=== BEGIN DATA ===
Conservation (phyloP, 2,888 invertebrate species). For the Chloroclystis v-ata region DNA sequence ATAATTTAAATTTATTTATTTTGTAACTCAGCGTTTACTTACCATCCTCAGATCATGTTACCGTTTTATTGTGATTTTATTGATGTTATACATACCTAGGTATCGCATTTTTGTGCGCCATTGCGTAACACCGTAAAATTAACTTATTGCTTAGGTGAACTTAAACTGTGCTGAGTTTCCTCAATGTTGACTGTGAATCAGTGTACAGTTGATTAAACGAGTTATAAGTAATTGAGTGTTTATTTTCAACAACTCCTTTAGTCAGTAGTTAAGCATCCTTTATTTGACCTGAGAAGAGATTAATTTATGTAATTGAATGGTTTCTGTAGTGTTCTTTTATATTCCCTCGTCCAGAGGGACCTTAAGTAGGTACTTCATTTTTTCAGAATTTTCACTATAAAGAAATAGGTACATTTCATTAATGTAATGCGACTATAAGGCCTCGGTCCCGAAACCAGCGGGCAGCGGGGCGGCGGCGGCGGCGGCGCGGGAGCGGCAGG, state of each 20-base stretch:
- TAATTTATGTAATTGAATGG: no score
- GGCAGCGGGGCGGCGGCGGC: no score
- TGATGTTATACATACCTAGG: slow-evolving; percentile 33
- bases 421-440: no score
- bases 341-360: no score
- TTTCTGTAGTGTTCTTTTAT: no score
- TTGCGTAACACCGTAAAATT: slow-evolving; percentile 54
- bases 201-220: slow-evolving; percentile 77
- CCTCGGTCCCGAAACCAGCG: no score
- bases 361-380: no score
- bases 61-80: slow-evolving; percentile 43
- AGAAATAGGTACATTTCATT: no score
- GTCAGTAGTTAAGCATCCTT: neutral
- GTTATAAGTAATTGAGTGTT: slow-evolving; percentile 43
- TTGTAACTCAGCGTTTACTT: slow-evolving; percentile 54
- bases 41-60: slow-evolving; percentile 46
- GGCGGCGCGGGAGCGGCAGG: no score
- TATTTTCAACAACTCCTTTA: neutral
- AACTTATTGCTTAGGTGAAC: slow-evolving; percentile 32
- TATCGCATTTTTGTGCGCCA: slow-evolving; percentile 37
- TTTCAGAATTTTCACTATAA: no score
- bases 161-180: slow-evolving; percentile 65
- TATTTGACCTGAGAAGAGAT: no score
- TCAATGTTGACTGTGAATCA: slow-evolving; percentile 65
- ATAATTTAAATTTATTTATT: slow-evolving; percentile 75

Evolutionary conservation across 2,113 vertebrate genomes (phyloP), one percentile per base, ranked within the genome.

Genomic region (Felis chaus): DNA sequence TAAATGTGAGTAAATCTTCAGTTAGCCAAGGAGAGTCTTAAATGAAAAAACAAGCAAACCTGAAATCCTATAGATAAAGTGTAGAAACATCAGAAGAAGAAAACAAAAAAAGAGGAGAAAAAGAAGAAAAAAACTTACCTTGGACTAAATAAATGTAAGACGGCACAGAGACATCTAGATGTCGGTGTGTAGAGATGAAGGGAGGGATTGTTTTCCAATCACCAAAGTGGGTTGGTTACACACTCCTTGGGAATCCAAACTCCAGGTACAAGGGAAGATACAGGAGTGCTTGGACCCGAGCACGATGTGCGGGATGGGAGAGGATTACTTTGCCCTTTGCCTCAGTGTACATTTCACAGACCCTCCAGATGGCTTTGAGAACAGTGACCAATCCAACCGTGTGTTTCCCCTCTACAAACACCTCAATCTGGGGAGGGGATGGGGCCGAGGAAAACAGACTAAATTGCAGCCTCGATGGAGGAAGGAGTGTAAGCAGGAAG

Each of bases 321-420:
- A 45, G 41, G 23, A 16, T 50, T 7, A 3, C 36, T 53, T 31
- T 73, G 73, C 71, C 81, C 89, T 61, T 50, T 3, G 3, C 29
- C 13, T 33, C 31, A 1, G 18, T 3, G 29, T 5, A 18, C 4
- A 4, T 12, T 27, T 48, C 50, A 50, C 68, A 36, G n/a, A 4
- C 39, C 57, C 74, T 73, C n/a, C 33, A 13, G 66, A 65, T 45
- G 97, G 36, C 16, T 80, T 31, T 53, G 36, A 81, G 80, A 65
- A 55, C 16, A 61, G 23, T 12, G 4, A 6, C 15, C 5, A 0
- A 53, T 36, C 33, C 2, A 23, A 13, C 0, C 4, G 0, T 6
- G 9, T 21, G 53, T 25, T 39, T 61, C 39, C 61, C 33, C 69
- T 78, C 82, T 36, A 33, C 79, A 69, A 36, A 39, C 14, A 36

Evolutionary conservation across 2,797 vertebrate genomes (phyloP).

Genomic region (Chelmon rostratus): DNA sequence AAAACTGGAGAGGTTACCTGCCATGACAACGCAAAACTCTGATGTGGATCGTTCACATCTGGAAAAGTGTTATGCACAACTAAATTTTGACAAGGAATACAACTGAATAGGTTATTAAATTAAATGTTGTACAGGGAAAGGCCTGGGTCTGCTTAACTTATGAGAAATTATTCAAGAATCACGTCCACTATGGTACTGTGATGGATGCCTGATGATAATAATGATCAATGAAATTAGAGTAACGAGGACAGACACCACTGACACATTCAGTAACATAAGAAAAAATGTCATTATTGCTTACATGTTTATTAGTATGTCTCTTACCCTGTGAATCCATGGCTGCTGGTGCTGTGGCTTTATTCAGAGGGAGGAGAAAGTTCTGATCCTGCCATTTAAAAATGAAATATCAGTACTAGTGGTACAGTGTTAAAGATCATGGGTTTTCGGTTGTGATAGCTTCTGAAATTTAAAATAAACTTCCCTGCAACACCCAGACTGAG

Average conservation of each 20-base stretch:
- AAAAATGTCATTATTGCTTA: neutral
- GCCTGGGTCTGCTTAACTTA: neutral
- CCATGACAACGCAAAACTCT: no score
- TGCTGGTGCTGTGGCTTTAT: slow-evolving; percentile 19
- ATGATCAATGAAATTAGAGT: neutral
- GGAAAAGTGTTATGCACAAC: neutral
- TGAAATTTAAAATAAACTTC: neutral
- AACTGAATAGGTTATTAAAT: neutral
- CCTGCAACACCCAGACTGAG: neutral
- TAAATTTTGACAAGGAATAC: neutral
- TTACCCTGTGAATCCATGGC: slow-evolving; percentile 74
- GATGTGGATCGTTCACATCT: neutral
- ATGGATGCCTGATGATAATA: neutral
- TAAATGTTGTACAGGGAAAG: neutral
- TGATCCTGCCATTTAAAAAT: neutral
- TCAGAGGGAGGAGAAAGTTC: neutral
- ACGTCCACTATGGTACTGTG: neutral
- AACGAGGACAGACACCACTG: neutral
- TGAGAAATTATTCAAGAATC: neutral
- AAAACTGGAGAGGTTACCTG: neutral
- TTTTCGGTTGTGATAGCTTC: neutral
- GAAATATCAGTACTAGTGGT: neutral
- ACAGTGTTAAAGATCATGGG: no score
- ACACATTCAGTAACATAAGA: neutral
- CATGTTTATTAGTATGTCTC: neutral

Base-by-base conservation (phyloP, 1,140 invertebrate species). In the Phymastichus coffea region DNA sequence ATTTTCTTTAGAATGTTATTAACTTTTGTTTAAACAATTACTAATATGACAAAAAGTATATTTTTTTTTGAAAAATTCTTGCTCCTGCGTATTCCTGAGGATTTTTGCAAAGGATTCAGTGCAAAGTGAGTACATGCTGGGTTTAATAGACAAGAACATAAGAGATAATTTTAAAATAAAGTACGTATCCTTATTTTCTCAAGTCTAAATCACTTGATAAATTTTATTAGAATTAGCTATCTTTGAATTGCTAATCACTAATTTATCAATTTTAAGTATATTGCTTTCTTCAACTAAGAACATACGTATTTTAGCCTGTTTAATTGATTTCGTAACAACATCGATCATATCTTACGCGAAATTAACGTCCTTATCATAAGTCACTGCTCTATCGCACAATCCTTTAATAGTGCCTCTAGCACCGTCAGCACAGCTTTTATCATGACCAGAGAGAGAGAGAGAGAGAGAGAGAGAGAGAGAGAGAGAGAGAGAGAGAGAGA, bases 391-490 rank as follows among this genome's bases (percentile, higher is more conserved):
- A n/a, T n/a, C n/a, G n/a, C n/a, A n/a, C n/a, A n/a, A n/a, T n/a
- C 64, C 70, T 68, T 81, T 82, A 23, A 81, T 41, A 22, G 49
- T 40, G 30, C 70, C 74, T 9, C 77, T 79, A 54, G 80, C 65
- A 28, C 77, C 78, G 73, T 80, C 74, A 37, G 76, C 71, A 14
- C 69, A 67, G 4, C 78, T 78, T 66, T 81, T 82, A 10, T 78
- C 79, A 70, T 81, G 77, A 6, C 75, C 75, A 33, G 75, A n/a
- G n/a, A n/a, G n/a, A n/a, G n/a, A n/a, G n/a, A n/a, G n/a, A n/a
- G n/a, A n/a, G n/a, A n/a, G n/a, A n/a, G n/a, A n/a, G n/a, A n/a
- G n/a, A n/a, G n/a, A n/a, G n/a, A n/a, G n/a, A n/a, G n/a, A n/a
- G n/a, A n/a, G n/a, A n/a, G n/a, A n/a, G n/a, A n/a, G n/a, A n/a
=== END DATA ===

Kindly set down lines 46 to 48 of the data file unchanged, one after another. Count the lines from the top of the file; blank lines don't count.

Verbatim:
- TGCTGGTGCTGTGGCTTTAT: slow-evolving; percentile 19
- ATGATCAATGAAATTAGAGT: neutral
- GGAAAAGTGTTATGCACAAC: neutral